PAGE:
Aleksei’s mission as the book opens is infiltrating the Northern Society, a group of would-be rebels composed of radical poets and dissatisfied army officers.  Aleksei is passing himself off as one of them in order to report back to Tsar Aleksandr the names of those who have been plotting against him.  He has also discovered his wife Marfa has taken a lover, but he doesn’t know who.  All he has is the name Vasya.

Spoiler Warning:  Skip this paragraph and the next if you haven’t read or finished Twelve. The book is divided into three parts.  In the first part, Maksim Sergeivich, Aleksei’s friend and fellow spy from the first book, is still very much on his mind.  Aleksei returns home one night to find a coded message on the walls of his house, telling him to be in a certain place at a certain time on a particular day.  There were only four men who knew the code,  Maks, Vadim, and Dmitry, the other members of Aleksei’s unit in Twelve, and they’re all dead.  The note is signed with the initial Maks used to identify himself.  The location of the meeting is where Maks died.

Dmitry comes home to find his father staring at the message.  He helps Aleksei clean the message off the walls and accompanies him to Moscow, reporting for duty a few days early.  And so Dmitry becomes involved in his father’s world.  It’s not the last time their worlds will intersect and at times collide.

And that’s pretty much all I’m going to say about plot details concerning Aleksei’s domestic relationships, except to say there are more relationships than I’ve mentioned here.  (You’re probably wondering what became of Domnikiia, aren’t you?  Read the book and find out.)  The second part of the novel involves Aleksei attempting to protect the Tsar while following up on what he learns concerning the voordalaki in the first part.  The third is when all the chickens come home to roost, and Aleksei learns it’s possible to do a job both too well and not well enough.

Twelve was written in the first person, from Aleksei’s point of view.  Thirteen Years Later is in third person with multiple viewpoints.  While I initially missed the more detailed development of Aleksei’s character, it didn’t take me long to appreciate the different approach.  Like I said, this is a different book.  The scope of the characters is expanding, as is the threat some of them represent.  Events are set in motion here that will definitely have repercussions down the years. Thirteen Years Later is more epic in scope.  Both books are very Russian in their tones and outlooks.  Especially the final chapters of TYL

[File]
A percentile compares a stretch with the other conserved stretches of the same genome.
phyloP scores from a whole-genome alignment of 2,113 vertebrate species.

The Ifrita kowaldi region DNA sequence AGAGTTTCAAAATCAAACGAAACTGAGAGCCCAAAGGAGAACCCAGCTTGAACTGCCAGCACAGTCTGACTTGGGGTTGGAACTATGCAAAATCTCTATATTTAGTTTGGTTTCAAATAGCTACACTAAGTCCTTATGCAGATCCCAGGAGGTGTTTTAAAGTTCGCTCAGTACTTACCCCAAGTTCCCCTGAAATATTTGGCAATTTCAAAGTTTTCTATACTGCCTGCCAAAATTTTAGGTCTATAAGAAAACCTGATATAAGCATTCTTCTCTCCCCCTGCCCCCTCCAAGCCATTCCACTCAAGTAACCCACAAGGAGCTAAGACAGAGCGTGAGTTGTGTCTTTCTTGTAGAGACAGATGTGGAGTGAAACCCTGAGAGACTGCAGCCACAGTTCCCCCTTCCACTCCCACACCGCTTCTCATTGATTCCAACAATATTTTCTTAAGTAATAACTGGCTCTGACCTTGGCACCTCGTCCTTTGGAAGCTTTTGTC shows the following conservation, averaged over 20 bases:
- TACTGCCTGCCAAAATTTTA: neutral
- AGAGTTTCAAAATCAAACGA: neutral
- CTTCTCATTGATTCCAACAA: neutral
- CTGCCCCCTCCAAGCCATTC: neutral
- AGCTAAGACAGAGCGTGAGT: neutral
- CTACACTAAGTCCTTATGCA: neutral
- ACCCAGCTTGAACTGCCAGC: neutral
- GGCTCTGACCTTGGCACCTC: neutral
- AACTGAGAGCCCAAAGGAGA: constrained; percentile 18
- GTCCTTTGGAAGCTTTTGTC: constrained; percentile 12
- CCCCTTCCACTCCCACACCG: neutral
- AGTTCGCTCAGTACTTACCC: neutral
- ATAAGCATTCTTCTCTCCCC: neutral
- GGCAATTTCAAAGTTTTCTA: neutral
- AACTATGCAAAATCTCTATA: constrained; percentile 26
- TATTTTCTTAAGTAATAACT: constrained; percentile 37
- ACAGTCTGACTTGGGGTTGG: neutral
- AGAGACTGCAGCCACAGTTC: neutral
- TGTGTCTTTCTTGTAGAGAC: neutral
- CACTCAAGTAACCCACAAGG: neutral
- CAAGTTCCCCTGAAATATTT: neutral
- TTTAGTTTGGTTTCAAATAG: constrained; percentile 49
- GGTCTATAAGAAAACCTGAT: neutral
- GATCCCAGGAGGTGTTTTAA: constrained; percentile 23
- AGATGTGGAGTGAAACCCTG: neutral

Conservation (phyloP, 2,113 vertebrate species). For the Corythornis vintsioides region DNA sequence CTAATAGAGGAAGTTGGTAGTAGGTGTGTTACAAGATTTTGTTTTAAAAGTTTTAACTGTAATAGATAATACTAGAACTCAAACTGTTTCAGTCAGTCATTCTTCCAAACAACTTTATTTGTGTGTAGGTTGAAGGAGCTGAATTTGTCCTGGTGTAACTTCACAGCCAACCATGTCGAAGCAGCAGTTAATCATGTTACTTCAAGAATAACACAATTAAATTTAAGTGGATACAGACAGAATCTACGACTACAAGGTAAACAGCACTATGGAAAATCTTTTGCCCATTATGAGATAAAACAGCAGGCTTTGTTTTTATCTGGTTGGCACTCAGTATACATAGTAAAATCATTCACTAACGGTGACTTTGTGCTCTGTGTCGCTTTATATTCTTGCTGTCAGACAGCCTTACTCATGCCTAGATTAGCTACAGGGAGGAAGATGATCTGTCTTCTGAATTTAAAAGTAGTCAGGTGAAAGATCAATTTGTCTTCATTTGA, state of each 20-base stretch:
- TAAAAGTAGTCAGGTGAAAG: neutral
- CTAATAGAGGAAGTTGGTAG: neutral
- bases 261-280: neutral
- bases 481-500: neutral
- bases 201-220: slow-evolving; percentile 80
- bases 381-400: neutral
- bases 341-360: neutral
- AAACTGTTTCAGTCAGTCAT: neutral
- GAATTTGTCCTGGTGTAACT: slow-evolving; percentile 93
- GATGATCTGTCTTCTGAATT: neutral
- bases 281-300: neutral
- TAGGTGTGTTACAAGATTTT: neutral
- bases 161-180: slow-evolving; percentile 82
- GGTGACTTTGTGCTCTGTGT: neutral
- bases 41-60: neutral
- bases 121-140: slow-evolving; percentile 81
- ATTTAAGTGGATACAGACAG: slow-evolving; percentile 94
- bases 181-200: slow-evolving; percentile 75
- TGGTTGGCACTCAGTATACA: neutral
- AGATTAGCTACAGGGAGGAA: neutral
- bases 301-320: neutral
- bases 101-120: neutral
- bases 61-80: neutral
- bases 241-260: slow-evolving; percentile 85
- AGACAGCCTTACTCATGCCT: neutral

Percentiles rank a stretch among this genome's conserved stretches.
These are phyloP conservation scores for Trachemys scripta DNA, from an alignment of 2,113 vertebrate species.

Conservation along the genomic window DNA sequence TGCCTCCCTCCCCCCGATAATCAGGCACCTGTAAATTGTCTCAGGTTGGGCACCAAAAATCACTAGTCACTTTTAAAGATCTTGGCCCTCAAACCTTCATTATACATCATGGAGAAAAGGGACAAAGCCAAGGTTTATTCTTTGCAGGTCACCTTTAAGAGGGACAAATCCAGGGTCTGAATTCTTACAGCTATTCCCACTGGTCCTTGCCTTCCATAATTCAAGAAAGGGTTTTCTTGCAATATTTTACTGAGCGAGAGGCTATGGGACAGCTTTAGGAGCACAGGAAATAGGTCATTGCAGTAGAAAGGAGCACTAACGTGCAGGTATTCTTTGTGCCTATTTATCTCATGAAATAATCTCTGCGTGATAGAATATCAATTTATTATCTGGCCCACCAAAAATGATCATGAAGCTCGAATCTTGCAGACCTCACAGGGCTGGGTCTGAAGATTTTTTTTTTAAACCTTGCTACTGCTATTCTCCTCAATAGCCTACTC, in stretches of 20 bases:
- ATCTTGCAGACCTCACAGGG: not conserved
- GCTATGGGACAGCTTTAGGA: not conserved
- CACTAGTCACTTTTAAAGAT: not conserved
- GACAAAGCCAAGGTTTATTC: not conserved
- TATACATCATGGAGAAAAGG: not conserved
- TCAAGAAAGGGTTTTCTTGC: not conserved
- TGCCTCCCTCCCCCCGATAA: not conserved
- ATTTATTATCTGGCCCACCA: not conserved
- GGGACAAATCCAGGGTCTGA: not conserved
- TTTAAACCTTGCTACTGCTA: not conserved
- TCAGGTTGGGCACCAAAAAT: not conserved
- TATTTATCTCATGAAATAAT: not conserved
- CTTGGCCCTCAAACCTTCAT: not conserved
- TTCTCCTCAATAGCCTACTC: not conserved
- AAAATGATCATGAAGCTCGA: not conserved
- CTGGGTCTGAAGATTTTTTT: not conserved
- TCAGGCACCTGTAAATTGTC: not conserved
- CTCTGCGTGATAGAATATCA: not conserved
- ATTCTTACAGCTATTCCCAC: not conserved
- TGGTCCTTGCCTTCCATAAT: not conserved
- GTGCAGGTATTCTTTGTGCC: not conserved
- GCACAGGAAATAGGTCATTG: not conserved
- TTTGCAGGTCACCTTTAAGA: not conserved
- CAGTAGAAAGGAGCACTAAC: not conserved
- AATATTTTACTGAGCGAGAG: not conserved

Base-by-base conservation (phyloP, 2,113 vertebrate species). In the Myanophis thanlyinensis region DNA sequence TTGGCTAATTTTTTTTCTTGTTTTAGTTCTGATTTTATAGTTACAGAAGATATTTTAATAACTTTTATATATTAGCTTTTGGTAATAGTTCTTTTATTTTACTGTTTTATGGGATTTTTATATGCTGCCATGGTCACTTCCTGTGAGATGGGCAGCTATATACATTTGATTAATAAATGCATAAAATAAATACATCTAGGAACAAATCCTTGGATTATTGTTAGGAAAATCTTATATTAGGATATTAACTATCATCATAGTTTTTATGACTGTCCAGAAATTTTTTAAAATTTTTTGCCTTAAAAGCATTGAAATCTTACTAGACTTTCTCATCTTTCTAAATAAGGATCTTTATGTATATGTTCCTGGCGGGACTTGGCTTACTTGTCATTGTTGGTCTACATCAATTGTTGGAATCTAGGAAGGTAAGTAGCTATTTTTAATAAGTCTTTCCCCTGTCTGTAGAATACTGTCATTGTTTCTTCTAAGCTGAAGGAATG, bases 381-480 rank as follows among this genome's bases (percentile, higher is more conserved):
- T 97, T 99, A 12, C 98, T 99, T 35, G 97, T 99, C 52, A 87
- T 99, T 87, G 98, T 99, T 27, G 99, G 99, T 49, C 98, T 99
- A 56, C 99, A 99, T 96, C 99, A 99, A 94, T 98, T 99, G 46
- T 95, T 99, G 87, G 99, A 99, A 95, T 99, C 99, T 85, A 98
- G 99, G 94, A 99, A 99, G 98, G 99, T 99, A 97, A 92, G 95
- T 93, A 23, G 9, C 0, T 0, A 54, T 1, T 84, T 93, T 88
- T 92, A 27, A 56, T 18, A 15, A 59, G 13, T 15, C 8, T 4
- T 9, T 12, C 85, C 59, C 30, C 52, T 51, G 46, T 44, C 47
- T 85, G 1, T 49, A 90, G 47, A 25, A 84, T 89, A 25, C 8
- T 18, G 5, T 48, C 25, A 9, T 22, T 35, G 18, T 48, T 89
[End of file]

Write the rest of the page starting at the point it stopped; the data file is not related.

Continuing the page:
And that’s what I meant by judging TYL by different standards that Twelve.  It sets out to accomplish different things.  And it succeeds.  In spades.  While different, it’s every bit as good as its predecessor.

Tsar Aleksandr I

I opened this review with a quote of a partial verse of Scripture.  That verse isn’t in the novel, but the events in the novel certainly brought it to mind.  Aleksei set events in motion in Twelve that will have consequences for his descendants for more than one generation.  It’s going to be interesting to see where Jasper Kent goes with this.

Part of the plot involves certain things Tsar Pyotr I (the Great) set in motion.  Kent, or the publilsher, or someone was kind enough to include a partial Romanov family tree.  There are four generations shown (there were roughly five generations) between Pyotr I and Aleksandr I, who is Tsar at the beginning of TYL.  There are four generations between Nikolai I, who is Tsar at the end of TYL, and Nikolai II, the last Tsar. The iniquities of the fathers are visited upon the children to the third and fourth generations, at least in the case of Pyotr and Aleksandr.  We still have a few Danilov generations to go, but Dmitry has already begun to experience the consequences of his father’s choices.  I suspect there are more consequences to come, and not just for Dmitry.